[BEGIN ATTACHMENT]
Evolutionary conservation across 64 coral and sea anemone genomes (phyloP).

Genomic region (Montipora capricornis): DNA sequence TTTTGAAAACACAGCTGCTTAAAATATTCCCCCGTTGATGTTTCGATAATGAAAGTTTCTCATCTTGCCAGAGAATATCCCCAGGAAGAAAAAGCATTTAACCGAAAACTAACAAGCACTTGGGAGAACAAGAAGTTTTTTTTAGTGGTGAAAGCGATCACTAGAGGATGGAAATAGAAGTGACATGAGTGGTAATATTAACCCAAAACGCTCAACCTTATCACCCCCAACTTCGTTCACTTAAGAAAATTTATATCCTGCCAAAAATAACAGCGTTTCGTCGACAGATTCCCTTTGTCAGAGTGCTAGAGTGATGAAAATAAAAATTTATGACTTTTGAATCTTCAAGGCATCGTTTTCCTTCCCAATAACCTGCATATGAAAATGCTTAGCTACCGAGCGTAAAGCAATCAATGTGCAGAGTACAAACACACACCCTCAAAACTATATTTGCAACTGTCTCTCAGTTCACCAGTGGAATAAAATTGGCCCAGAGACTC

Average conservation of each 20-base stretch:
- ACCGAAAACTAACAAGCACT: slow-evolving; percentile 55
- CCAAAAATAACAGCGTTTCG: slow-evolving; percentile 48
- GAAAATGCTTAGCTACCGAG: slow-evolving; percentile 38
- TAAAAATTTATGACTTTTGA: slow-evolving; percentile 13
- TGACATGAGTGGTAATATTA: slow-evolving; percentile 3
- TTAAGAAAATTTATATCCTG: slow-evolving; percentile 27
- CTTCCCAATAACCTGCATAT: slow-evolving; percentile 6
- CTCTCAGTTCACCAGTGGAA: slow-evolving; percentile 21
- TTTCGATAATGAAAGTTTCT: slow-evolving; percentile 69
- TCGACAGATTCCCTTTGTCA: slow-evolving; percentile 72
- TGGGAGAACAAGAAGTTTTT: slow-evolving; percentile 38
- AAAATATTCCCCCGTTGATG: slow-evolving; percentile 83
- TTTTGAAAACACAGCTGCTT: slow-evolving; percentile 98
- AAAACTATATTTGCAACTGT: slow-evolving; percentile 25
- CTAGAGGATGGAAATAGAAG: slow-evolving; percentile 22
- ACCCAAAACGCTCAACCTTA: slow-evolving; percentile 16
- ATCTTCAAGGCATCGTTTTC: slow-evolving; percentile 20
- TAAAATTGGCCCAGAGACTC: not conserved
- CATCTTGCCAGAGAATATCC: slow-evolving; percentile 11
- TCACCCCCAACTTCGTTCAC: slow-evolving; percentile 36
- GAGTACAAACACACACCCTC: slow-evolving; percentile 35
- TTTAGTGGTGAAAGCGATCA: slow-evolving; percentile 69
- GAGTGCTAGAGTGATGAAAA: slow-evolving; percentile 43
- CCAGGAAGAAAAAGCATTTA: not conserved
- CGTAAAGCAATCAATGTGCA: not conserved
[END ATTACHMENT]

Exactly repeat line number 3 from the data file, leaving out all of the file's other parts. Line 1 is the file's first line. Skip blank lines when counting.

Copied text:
Average conservation of each 20-base stretch: